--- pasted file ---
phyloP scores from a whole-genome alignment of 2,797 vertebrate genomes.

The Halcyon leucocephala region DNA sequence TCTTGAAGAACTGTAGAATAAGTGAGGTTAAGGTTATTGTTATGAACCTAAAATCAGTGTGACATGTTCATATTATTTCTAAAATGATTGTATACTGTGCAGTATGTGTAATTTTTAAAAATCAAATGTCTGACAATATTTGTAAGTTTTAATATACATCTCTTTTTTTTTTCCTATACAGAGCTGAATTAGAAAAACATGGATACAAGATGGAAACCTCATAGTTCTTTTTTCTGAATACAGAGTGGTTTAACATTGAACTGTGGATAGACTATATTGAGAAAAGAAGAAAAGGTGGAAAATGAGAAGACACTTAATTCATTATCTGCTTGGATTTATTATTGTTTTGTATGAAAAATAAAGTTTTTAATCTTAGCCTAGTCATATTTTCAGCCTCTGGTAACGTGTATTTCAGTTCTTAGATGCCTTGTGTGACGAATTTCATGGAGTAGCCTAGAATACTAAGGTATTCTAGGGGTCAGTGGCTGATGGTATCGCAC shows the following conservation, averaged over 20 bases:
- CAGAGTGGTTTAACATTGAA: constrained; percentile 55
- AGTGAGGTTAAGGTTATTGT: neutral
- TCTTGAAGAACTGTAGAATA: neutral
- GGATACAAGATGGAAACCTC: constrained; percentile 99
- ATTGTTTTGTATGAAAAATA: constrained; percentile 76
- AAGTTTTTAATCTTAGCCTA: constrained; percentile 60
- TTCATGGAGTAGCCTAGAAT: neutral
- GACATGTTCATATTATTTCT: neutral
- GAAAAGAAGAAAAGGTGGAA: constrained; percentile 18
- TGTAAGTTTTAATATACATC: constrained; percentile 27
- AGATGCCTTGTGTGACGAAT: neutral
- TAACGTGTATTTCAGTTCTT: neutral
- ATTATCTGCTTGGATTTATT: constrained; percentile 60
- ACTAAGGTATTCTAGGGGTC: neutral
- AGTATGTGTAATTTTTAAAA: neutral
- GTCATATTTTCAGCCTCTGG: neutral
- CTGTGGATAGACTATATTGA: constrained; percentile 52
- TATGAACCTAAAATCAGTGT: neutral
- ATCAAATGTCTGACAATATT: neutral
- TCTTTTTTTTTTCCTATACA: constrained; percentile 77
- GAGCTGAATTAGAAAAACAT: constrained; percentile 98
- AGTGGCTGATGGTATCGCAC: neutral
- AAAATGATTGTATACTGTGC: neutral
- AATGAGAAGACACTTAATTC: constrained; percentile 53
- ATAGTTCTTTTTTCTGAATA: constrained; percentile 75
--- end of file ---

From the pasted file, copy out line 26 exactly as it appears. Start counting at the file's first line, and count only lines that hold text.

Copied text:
- AATGAGAAGACACTTAATTC: constrained; percentile 53